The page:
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Flame Ceremony

1976 Olympic Games, Ceremonies

Stamp Info

Name Value
Date of Issue June 18, 1976
Year 1976
Quantity 38,500,000
Denomination
Perforation or Dimension 13.5
Series 1976 Olympic Games, Ceremonies
Series Time Span 1976
Printer Ashton-Potter Limited.
Postal Administration Canada

Stamp Values/Prices (Beta Mode*)

Condition Name Avg Price
M-NH-VF Mint - Never Hinged - Very Fine
Mint - Never Hinged - Very Fine $0.30
U-VF Used - Very Fine
Used - Very Fine $0.20
* Notes about these prices:
  • They are currently in beta mode, meaning that they should not be relied upon yet as a source of truth and could change frequently. Please notify CPS if you come across values that do not make sense.
  • They are not based on catalogue values but on current dealer and auction listings. The reason for this is that catalogues tend to over-value stamps.
  • They are average prices and might not be fully accurate. The actual value of your stamp may be slightly above or below the listed value, depending on the overall condition of your stamp.

Hidden Date

The hidden date for this stamp can be found on the Canadian torch bearer's shorts.

About Stamp

Olympic ceremonies are infused with a grandeur and symbolism perhaps as meaningful as the athletic events themselves. The flame ceremony, the opening ceremony and the victory ceremony reflect the idealism of the Olympic movement. People at the 1936 Berlin Games witnessed the first Olympic flame ceremony. Relay runners carried a torch from Olympia, Greece, to the German capital. Organizers of the Montreal extravaganza have improved upon this traditional process. In 1976, at Olympia, the sun will, as usual, kindle a flame. However, once runners bring it to Athens, a satellite will transmit it to Canada. At Athens, the flame, when placed between two charged metal plates, will stimulate an electrical voltage. This will trigger a device producing a sequence of tones which will travel over telephone lines to a Greek transmitting station and subsequently to the satellite. When the tones land in Canada, they will flash via telephone wires to Parliament Hill in Ottawa where they will revert to their fiery form through the medium of a laser beam. From Ottawa, runners will speed the flame to Montreal and Kingston. The flame, evoking both light and hope, reflects the Olympic spirit. The fire is an inspiration for youth and a uniting element between the ancient and the modern games. In 1936, the founder of the modern Olympics, Baron Pierre de Coubertin said, "Athletes, remember the fire which, lit by the sun's rays, has come from Olympia to lighten and warm our times... Be careful to keep the sacred flame alive." The three Olympic Ceremonies stamps are the work of Peter Swan. Illustrated on the 8¢ stamp is the transfer of the Olympic flame from Greece to Canada via satellite. Mr. Swan, whose work has previously appeared on Canadian postage stamps, is an internationally known Toronto illustrator. He has been recognized by Communications Arts magazine and the New York Society of Illustrators as being pre-eminent in his field. One of his most recent awards is a gold medal in the Editorial Art category received from the Art Directors Club of Toronto in 1975.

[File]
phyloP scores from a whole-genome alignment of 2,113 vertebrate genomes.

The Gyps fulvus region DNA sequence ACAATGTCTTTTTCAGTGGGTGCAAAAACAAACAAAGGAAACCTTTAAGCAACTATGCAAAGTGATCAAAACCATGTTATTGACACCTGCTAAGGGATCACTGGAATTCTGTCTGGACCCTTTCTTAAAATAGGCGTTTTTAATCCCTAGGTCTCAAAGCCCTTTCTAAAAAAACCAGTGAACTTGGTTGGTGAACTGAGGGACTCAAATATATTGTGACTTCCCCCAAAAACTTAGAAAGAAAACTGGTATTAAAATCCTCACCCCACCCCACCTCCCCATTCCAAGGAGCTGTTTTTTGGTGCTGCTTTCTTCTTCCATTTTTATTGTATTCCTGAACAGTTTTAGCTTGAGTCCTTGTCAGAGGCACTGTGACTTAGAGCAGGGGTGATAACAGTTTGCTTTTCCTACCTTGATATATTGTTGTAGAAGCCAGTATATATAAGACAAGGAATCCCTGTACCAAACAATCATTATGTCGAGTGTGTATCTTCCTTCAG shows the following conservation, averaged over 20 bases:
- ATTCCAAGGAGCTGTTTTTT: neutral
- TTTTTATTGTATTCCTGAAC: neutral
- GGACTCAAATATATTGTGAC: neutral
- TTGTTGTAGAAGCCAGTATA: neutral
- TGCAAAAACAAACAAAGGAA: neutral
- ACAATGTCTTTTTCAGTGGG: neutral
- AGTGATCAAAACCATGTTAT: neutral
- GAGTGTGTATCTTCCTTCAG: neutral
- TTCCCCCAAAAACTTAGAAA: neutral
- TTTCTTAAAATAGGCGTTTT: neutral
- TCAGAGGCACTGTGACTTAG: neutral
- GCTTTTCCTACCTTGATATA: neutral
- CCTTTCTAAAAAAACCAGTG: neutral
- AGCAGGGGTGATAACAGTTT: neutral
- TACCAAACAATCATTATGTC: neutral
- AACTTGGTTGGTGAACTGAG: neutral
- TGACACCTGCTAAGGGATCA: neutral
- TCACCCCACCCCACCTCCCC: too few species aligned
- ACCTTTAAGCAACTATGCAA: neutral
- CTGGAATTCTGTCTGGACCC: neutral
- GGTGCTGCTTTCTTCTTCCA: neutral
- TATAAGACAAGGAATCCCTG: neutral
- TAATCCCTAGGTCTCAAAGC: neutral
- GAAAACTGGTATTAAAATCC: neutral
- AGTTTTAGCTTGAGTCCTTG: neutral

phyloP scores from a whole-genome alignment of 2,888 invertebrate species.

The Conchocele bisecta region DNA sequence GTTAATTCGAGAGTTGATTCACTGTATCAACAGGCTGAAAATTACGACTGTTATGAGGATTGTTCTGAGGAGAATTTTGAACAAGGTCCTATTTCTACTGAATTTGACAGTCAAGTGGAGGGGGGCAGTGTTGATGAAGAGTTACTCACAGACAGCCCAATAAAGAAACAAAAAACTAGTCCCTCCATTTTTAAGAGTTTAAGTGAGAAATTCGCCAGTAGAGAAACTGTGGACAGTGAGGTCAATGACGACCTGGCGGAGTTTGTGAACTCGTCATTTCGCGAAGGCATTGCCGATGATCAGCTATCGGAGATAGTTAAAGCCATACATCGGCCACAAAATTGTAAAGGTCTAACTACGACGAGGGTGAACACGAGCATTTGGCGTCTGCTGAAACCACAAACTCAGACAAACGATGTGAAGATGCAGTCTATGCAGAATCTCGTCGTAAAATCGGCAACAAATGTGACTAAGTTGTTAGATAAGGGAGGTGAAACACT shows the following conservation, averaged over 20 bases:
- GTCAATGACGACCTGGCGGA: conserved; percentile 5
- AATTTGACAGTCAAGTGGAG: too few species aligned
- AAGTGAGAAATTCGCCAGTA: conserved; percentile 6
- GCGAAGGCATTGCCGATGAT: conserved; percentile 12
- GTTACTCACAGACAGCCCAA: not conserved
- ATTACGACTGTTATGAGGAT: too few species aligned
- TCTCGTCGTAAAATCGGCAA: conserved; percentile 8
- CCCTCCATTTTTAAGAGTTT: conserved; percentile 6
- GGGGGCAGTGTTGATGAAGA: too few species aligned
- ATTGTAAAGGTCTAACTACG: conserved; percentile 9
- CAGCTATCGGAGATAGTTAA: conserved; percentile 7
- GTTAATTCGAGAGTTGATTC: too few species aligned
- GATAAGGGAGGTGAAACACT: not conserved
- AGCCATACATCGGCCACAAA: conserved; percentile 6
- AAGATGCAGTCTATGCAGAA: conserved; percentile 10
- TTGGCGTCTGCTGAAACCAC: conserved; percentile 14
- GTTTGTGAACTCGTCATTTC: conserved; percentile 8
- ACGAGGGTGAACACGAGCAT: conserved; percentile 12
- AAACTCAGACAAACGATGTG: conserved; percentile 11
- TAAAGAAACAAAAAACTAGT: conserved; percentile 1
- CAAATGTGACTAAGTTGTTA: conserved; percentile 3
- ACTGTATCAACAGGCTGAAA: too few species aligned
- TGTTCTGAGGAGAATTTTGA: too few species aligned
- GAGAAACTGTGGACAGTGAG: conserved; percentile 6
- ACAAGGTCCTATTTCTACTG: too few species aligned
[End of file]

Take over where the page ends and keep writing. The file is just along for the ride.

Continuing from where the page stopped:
Creators

Designed by Peter Swan.
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Reference

Canada. Post Office Department. [Postage Stamp Press Release], 1976.

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